While we wait for the blessed hope---the glorious appearing of our great God and Savior, Jesus Christ, who gave himself for us to redeem us from all wickedness and to purify for himself a people that are his very own, eager to do what is good (Titus 2:13-14).

Both the substitutionary element of the cross (gave himself for us) and the purpose thereof (to redeem purify) are forcefully presented to Titus. If it was the purpose of Christ to redeem and purify those for whom He died, can this possibly not take place?

She will give birth to a son, and you are to give him the name Jesus, because he will save his people from their sins (Matthew 1:21).

Christ will save His people from their sins. I ask what Edwin Palmer asked me before: Well, did He? Did He save His people, or did He not?

I have been crucified with Christ and I no longer live, but Christ lives in me. The life I live in the body, I live by faith in the Son of God, who loved me and gave himself for me (Galatians 2:20).

This is the common confession of every true believer in Christ. We died with Him, our Substitute, the one who loved us and gave Himself in our behalf.

We have seen, then, that the Word teaches that Christ died for many, for His sheep, for the Church, for the elect of God, for His friends, for a people zealous for good works, for His people, for each and every Christian.

Perfected and Sanctified

One could quite obviously fill entire volumes with a study of the atonement of Christ. [The reader is strongly encouraged to make the effort to read completely a work that stands as a classic in the field: John Owen's The Death of Death in the Death of Christ from Banner of Truth, for a full discussion of the issues surrounding the atonement of Christ.] It is not our purpose to do so here. Instead, we shall close our brief survey of Scripture with these words from Hebrews 10:10-14:

And by that will, we have been made holy through the sacrifice of the body of Jesus Christ once for all. Day after day every priest stands and performs his religious duties; again and again he offers the same sacrifice, which can never take away sins. But when this priest had offered for all time one sacrifice for sins, he sat down at the right hand of God. Since that time he waits for his enemies to be made his footstool, because by one sacrifice he has made perfect forever those who are being made holy.

While we have seen many logical reasons for believing in limited atonement, and we have seen many references to Christ's death in behalf of His people, this one passage, above all others, to me, makes the doctrine a must. Listen closely to what we are told. First, what is the effect of the one time sacrifice of the body of Jesus Christ? What does verse 10 tell us? "We have been made holy," or, another translation would be, "We have been sanctified." The Greek language uses the perfect tense here, indicating a past, and completed, action. The death of Christ actually makes us holy. Do we believe this? Did the death of Christ actually sanctify those for whom it was made? Or did it simply make it possible for them to become holy? Again, these are questions that cannot be easily dismissed. The writer goes on to describe how this priest, Jesus, sat down at the right hand of God, unlike the old priests who had to keep performing sacrifices over and over and over again. His work, on the contrary, is perfect and complete. He can rest, for by His one sacrifice He has made perfect those who are experiencing the sanctifying work of the Spirit in their lives. He made them perfect, complete. The term refers to a completion, a finishing. Again, do we believe that Christ's death does this? And, if we see the plain teaching of Scripture, are we willing to alter our beliefs, and our methods of proclaiming the gospel, to fit the truth?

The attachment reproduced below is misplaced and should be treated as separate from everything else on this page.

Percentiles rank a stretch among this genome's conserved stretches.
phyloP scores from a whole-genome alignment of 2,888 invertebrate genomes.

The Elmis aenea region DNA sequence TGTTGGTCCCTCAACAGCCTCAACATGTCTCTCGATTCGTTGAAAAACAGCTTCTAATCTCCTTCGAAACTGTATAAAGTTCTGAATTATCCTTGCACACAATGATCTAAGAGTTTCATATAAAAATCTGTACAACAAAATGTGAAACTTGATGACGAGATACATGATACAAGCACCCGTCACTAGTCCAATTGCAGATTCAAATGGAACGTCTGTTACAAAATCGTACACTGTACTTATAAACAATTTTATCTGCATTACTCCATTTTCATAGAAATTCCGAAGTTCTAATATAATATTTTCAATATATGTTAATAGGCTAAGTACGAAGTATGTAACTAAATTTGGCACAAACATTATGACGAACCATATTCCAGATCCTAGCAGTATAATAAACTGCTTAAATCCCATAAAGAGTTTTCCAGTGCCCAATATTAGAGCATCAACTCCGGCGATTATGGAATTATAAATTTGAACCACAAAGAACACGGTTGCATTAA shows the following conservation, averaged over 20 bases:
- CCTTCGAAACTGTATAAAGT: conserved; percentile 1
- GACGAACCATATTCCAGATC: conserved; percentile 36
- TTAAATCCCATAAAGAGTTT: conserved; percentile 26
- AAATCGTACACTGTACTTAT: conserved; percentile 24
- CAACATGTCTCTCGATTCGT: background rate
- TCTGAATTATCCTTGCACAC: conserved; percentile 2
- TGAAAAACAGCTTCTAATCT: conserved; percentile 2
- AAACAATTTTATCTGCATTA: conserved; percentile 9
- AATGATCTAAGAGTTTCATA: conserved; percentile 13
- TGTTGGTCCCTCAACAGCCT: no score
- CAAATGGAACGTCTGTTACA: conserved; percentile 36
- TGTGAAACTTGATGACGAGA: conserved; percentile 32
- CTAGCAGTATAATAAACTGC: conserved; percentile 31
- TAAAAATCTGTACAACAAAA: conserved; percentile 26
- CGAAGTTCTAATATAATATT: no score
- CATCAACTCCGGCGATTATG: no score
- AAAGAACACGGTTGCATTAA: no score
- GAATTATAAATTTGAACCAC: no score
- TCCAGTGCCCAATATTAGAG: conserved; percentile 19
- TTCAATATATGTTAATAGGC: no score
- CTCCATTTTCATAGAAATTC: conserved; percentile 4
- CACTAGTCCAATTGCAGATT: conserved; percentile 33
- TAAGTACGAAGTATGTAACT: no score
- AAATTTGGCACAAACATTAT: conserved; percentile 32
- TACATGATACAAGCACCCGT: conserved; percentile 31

What of Faith?

One common belief needs to be addressed in passing. Many who believe in a "universal" or non-specific atonement, assert that while Christ died for all, His atonement is only effective for those who believe. We shall discuss the fact that faith itself is the gift of God, given only to the elect of God, in the next chapter. But for now, we defer to the great Puritan writer, John Owen, in answering this question:

To which I may add this dilemma to our Universalists:---God imposed his wrath due unto, and Christ underwent the pains of hell for, either all the sins of all men, or all the sins of some men, or some sins of all men. If the last, some sins of all men, then have all men some sins to answer for, and so shall no man be saved; for if God enter into judgment with us, though it were with all mankind for one sin, no flesh should be justified in his sight: "If the LORD should mark iniquities, who should stand?" Ps. cxxx. 3....If the second, that is it which we affirm, that Christ in their stead and room suffered for all the sins of all the elect in the world. If the first, why, then are not all freed from the punishment of all their sins? You will say, "Because of their unbelief; they will not believe." But this unbelief, is it a sin, or not? If not, why should they be punished for it? If it be, then Christ underwent the punishment due to it, or not. If so, then why must that hinder them more than their other sins for which he died from partaking of the fruit of his death? If he did not, then he did not die for all their sins. Let them choose which part they will. (John Owen, The Death of Death in the Death of Christ, (London: Banner of Truth Trust, 1985) pp. 61-62.)